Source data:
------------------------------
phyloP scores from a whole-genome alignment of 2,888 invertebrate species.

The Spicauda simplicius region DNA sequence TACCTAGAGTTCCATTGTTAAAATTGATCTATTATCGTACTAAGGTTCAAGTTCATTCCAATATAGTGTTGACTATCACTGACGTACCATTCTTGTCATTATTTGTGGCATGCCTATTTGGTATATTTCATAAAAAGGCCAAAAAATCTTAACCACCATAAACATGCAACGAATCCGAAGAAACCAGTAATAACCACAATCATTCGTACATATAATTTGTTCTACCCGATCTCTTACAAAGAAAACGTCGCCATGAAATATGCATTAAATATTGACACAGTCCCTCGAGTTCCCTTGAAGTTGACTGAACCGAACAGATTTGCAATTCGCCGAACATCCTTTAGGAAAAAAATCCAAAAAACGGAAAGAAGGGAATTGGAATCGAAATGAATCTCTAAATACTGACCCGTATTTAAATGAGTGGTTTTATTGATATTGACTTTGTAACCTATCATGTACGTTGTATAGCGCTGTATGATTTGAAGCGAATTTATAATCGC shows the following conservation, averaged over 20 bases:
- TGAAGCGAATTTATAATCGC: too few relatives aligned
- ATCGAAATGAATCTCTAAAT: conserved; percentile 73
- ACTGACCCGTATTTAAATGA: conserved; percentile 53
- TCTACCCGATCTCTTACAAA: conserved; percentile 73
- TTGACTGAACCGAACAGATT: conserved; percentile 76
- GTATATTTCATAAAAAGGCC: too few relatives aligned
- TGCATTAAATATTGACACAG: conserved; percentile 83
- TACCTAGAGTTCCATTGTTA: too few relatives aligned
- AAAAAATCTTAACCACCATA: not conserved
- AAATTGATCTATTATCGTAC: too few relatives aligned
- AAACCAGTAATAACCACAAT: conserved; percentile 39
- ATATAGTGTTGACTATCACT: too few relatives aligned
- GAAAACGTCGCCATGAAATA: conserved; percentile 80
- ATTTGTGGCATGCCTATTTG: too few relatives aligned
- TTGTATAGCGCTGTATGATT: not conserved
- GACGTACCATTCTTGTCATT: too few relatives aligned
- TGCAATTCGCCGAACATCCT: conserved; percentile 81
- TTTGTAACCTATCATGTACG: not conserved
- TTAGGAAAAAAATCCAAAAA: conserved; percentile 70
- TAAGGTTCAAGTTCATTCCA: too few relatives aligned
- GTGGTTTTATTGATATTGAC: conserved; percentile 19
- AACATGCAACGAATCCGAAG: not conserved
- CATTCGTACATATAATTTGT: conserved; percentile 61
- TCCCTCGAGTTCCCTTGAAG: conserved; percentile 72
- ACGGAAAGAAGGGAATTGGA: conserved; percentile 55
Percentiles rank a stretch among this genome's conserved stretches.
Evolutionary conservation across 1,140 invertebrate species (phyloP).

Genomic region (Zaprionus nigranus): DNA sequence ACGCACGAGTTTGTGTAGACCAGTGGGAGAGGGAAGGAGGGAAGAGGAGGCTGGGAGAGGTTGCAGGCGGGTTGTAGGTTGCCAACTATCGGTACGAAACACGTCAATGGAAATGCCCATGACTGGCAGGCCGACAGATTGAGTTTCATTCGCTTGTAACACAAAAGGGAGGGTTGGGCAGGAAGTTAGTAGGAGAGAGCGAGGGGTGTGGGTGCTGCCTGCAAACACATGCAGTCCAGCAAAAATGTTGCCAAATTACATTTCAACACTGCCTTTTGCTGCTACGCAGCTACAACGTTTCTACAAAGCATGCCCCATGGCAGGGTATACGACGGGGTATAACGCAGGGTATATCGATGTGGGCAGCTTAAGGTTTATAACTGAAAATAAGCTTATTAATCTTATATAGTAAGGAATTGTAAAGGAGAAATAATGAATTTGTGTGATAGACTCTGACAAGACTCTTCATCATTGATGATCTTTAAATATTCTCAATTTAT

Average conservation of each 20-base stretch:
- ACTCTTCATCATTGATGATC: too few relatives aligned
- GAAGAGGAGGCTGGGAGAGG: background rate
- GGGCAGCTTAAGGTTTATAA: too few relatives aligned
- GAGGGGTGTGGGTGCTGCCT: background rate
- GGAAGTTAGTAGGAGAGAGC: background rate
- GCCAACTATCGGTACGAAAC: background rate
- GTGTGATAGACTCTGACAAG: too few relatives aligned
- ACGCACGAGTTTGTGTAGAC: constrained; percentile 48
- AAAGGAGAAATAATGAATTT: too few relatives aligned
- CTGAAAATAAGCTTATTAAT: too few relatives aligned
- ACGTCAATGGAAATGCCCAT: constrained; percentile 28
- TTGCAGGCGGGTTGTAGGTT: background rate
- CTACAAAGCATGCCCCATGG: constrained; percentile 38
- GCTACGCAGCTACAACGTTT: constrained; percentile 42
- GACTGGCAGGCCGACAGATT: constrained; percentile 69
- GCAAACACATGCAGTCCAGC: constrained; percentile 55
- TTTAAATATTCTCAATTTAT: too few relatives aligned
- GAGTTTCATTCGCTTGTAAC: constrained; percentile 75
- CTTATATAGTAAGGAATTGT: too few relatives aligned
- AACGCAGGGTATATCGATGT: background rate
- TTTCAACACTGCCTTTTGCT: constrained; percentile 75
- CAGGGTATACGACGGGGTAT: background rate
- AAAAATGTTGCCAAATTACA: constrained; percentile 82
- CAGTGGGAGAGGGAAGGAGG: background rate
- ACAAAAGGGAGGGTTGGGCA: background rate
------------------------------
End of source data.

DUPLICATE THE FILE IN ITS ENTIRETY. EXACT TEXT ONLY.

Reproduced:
phyloP scores from a whole-genome alignment of 2,888 invertebrate species.

The Spicauda simplicius region DNA sequence TACCTAGAGTTCCATTGTTAAAATTGATCTATTATCGTACTAAGGTTCAAGTTCATTCCAATATAGTGTTGACTATCACTGACGTACCATTCTTGTCATTATTTGTGGCATGCCTATTTGGTATATTTCATAAAAAGGCCAAAAAATCTTAACCACCATAAACATGCAACGAATCCGAAGAAACCAGTAATAACCACAATCATTCGTACATATAATTTGTTCTACCCGATCTCTTACAAAGAAAACGTCGCCATGAAATATGCATTAAATATTGACACAGTCCCTCGAGTTCCCTTGAAGTTGACTGAACCGAACAGATTTGCAATTCGCCGAACATCCTTTAGGAAAAAAATCCAAAAAACGGAAAGAAGGGAATTGGAATCGAAATGAATCTCTAAATACTGACCCGTATTTAAATGAGTGGTTTTATTGATATTGACTTTGTAACCTATCATGTACGTTGTATAGCGCTGTATGATTTGAAGCGAATTTATAATCGC shows the following conservation, averaged over 20 bases:
- TGAAGCGAATTTATAATCGC: too few relatives aligned
- ATCGAAATGAATCTCTAAAT: conserved; percentile 73
- ACTGACCCGTATTTAAATGA: conserved; percentile 53
- TCTACCCGATCTCTTACAAA: conserved; percentile 73
- TTGACTGAACCGAACAGATT: conserved; percentile 76
- GTATATTTCATAAAAAGGCC: too few relatives aligned
- TGCATTAAATATTGACACAG: conserved; percentile 83
- TACCTAGAGTTCCATTGTTA: too few relatives aligned
- AAAAAATCTTAACCACCATA: not conserved
- AAATTGATCTATTATCGTAC: too few relatives aligned
- AAACCAGTAATAACCACAAT: conserved; percentile 39
- ATATAGTGTTGACTATCACT: too few relatives aligned
- GAAAACGTCGCCATGAAATA: conserved; percentile 80
- ATTTGTGGCATGCCTATTTG: too few relatives aligned
- TTGTATAGCGCTGTATGATT: not conserved
- GACGTACCATTCTTGTCATT: too few relatives aligned
- TGCAATTCGCCGAACATCCT: conserved; percentile 81
- TTTGTAACCTATCATGTACG: not conserved
- TTAGGAAAAAAATCCAAAAA: conserved; percentile 70
- TAAGGTTCAAGTTCATTCCA: too few relatives aligned
- GTGGTTTTATTGATATTGAC: conserved; percentile 19
- AACATGCAACGAATCCGAAG: not conserved
- CATTCGTACATATAATTTGT: conserved; percentile 61
- TCCCTCGAGTTCCCTTGAAG: conserved; percentile 72
- ACGGAAAGAAGGGAATTGGA: conserved; percentile 55
Percentiles rank a stretch among this genome's conserved stretches.
Evolutionary conservation across 1,140 invertebrate species (phyloP).

Genomic region (Zaprionus nigranus): DNA sequence ACGCACGAGTTTGTGTAGACCAGTGGGAGAGGGAAGGAGGGAAGAGGAGGCTGGGAGAGGTTGCAGGCGGGTTGTAGGTTGCCAACTATCGGTACGAAACACGTCAATGGAAATGCCCATGACTGGCAGGCCGACAGATTGAGTTTCATTCGCTTGTAACACAAAAGGGAGGGTTGGGCAGGAAGTTAGTAGGAGAGAGCGAGGGGTGTGGGTGCTGCCTGCAAACACATGCAGTCCAGCAAAAATGTTGCCAAATTACATTTCAACACTGCCTTTTGCTGCTACGCAGCTACAACGTTTCTACAAAGCATGCCCCATGGCAGGGTATACGACGGGGTATAACGCAGGGTATATCGATGTGGGCAGCTTAAGGTTTATAACTGAAAATAAGCTTATTAATCTTATATAGTAAGGAATTGTAAAGGAGAAATAATGAATTTGTGTGATAGACTCTGACAAGACTCTTCATCATTGATGATCTTTAAATATTCTCAATTTAT

Average conservation of each 20-base stretch:
- ACTCTTCATCATTGATGATC: too few relatives aligned
- GAAGAGGAGGCTGGGAGAGG: background rate
- GGGCAGCTTAAGGTTTATAA: too few relatives aligned
- GAGGGGTGTGGGTGCTGCCT: background rate
- GGAAGTTAGTAGGAGAGAGC: background rate
- GCCAACTATCGGTACGAAAC: background rate
- GTGTGATAGACTCTGACAAG: too few relatives aligned
- ACGCACGAGTTTGTGTAGAC: constrained; percentile 48
- AAAGGAGAAATAATGAATTT: too few relatives aligned
- CTGAAAATAAGCTTATTAAT: too few relatives aligned
- ACGTCAATGGAAATGCCCAT: constrained; percentile 28
- TTGCAGGCGGGTTGTAGGTT: background rate
- CTACAAAGCATGCCCCATGG: constrained; percentile 38
- GCTACGCAGCTACAACGTTT: constrained; percentile 42
- GACTGGCAGGCCGACAGATT: constrained; percentile 69
- GCAAACACATGCAGTCCAGC: constrained; percentile 55
- TTTAAATATTCTCAATTTAT: too few relatives aligned
- GAGTTTCATTCGCTTGTAAC: constrained; percentile 75
- CTTATATAGTAAGGAATTGT: too few relatives aligned
- AACGCAGGGTATATCGATGT: background rate
- TTTCAACACTGCCTTTTGCT: constrained; percentile 75
- CAGGGTATACGACGGGGTAT: background rate
- AAAAATGTTGCCAAATTACA: constrained; percentile 82
- CAGTGGGAGAGGGAAGGAGG: background rate
- ACAAAAGGGAGGGTTGGGCA: background rate